EPO Gazette, March edition features an article on page 12f. about organizational trust. "A reader's comment from Wolfram Meyer and Jeremy Scott":
Trust is a very interesting expression. But what do we really mean when we use that word? You know when you have trust; you know when you don’t have trust. Yet, what is trust and how is trust usefully defined in a workplace? Can you build trust when it doesn’t exist? How do you maintain and build upon the trust that exists in your workplace? These are important questions for today’s rapidly changing world. Trust forms the foundation for effective communication, employee retention, employee motivation and contribution of discretionary energy, the extra effort that people voluntarily invest in work. When trust exists in an organisation or in a relationship, almost everything else is easier and more comfortable to achieve.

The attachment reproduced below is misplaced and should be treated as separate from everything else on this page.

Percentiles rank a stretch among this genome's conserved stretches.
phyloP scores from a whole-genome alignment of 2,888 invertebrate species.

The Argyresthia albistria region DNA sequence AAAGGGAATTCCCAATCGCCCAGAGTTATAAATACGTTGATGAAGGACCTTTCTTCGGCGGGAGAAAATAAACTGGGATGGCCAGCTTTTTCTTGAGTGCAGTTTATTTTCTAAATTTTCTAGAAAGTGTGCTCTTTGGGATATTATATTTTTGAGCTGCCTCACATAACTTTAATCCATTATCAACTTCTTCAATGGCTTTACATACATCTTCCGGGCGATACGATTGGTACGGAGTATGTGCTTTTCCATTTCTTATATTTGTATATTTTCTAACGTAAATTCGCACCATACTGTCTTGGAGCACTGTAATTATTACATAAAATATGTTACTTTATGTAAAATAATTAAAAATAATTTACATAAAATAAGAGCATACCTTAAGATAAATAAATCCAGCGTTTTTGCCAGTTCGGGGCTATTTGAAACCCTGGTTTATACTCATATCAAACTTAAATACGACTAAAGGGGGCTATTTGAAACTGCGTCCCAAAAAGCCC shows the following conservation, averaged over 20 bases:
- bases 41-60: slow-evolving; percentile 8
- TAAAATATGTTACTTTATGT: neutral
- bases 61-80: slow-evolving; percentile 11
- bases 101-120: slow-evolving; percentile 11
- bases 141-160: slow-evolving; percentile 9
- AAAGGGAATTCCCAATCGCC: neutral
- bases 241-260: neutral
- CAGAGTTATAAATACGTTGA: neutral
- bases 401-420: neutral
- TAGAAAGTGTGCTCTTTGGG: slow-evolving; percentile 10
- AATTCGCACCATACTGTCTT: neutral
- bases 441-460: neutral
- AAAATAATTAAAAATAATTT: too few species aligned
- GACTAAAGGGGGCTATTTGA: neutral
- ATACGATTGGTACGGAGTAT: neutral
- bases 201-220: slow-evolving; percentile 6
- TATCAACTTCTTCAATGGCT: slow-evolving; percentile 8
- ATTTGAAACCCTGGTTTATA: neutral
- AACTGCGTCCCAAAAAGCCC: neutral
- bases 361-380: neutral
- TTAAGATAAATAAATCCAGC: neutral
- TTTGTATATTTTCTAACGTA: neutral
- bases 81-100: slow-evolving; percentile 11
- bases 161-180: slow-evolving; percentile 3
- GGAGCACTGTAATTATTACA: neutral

By reserval the article is an indication of the lack of internal and external trust in the European Patent Organization governance.
The best way to maintain a trusting work environment is to keep from injuring trust in the first place. The integrity of the leadership of the organisation is critical. The honesty and transparency of the communication with staff is also a critical factor. The presence of a strong, unifying mission and vision will also promote a trusting environment. Providing information about the rationale, background, and thought processes behind decisions is another important aspect of maintaining trust. Another is organisational success; people are more apt to trust their competence, contribution, and direction when part of a successful project or organisation.
It reminds me of a discussion about 'leadership'. Unlike in the States you don't make fuzz about leadership in Europe unless there is deep mistrust in the management.
Is there a trade-off between treating employees well and succeeding in business? Modern people-centred management practices can make organisations more successful